It is an unfortunate truth of history that the sword has almost always either preceded or accompanied the cross into new lands and among new people. This is particularly true of the early settlement of Alta, California. The drama of the never ending struggle between the necessity of the material and the desirability of the spiritual was once again re-enacted by the Franciscan Fathers and the soldiers of the King of Spain in this new land.
The year 1969 will mark the 200th anniversary of the founding of the first Mission at San Diego, and the beginning of the colonization and settlement of Alta California. It is most appropriate at this time that we review some of the characters and personalities of the more important participants in the story of the founding of the California Missions.
The major characters in this story are well-known and have been described by their own contemporary accounts as well as by various historians in the centuries which followed their exploits. Probably the most outstanding single individual is Father Junípero Serra. Father Serra’s character and personality have come down to us in clear outline and sharp detail. The story of his life and of his efforts in the New World are at the very root and foundation of the history of Alta California. Much has been written about the spiritual side of this man—so much so, indeed, that the reader often misses the larger picture of Father Serra as a man of the late Renaissance and consequently an exemplar of his time.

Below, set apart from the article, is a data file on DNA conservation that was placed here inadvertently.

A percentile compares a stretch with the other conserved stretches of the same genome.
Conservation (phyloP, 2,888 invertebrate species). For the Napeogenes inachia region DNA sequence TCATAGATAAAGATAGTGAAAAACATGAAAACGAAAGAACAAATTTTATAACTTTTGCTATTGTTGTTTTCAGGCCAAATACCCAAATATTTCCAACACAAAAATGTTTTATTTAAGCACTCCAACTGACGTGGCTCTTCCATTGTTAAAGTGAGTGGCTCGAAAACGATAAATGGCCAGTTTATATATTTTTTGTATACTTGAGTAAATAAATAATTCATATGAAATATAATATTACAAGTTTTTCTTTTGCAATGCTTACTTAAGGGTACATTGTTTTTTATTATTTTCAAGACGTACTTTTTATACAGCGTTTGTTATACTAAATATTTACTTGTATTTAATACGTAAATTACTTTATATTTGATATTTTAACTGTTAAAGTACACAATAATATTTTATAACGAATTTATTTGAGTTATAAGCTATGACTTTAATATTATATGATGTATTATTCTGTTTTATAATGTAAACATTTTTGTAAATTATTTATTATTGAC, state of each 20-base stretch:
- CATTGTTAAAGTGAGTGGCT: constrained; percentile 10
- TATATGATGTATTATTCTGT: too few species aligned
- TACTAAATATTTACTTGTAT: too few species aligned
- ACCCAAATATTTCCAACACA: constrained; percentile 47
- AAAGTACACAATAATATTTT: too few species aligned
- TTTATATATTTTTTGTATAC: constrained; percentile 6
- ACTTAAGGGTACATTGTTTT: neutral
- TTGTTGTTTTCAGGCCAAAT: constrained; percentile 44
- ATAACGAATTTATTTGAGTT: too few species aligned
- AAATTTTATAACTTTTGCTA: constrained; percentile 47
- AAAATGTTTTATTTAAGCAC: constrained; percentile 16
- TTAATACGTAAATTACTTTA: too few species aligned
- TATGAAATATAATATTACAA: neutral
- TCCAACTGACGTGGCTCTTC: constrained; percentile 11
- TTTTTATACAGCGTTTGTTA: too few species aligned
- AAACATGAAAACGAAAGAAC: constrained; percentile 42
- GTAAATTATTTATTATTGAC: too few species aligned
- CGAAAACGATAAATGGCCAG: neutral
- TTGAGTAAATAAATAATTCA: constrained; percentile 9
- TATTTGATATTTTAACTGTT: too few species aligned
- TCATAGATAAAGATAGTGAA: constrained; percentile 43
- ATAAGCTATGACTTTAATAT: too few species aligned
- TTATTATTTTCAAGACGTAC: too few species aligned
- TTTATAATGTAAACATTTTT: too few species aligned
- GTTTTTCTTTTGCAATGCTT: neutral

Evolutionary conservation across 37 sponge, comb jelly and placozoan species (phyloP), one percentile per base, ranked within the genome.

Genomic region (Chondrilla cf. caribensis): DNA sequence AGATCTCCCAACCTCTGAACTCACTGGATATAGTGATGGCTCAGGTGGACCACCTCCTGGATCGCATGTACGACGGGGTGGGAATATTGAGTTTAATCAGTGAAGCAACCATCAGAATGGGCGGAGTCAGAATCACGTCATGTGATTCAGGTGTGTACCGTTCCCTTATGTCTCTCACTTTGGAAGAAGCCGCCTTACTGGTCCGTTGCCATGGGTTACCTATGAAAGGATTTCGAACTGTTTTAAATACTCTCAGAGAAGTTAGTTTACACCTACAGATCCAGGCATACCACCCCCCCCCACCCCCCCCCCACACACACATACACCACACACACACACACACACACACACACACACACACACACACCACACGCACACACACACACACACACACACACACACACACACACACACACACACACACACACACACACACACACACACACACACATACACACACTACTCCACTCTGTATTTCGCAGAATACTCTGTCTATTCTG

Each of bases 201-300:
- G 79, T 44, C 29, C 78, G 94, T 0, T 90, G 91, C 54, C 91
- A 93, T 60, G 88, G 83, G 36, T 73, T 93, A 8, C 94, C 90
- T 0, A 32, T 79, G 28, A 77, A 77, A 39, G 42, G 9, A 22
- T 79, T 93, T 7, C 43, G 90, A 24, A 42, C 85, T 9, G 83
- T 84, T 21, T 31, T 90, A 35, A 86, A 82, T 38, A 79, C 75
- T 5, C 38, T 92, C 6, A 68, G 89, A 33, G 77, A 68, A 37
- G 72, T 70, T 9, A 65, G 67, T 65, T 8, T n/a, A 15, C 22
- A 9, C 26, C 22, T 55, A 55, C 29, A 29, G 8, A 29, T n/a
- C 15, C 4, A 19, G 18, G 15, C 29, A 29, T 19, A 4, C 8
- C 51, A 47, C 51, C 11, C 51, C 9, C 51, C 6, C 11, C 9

It is important, at this time, when there is a movement afoot to place Father Serra in the roster of Saints, to review through his own writing one of the major aspects of his life here in California. No better place for such a study can be found than in the letters that were written by Father Serra when beginning his ministry to the California Indians starting in the year 1769.
Captain Gaspár de Portolá was the first Governor of Alta California. His administration covered the period from October 1767 to September of 1770. Portolá actually took charge of this office, which gave him virtual control over both Baja and Alta California, during the expulsion of the Jesuits from Baja. His kindly and generous conduct during the expulsion is attested to by Father Baegart in his book, Observations in Lower California. He appears to have been well liked by Serra. Portolá was made Commander-in-Chief of the expedition for the acquisition of the ports of San Diego and Monterey which extended from May 1769 until its conclusion in September of 1770 when he was relieved from duty. There was apparently very little friction between him and Father Serra during this formative period -due in part, no doubt, to difficulties of the task to which both applied themselves so diligently. The first definite notice we have of the struggle between the clerical and the civil authority opens with the Fages-Serra letters contained in this study.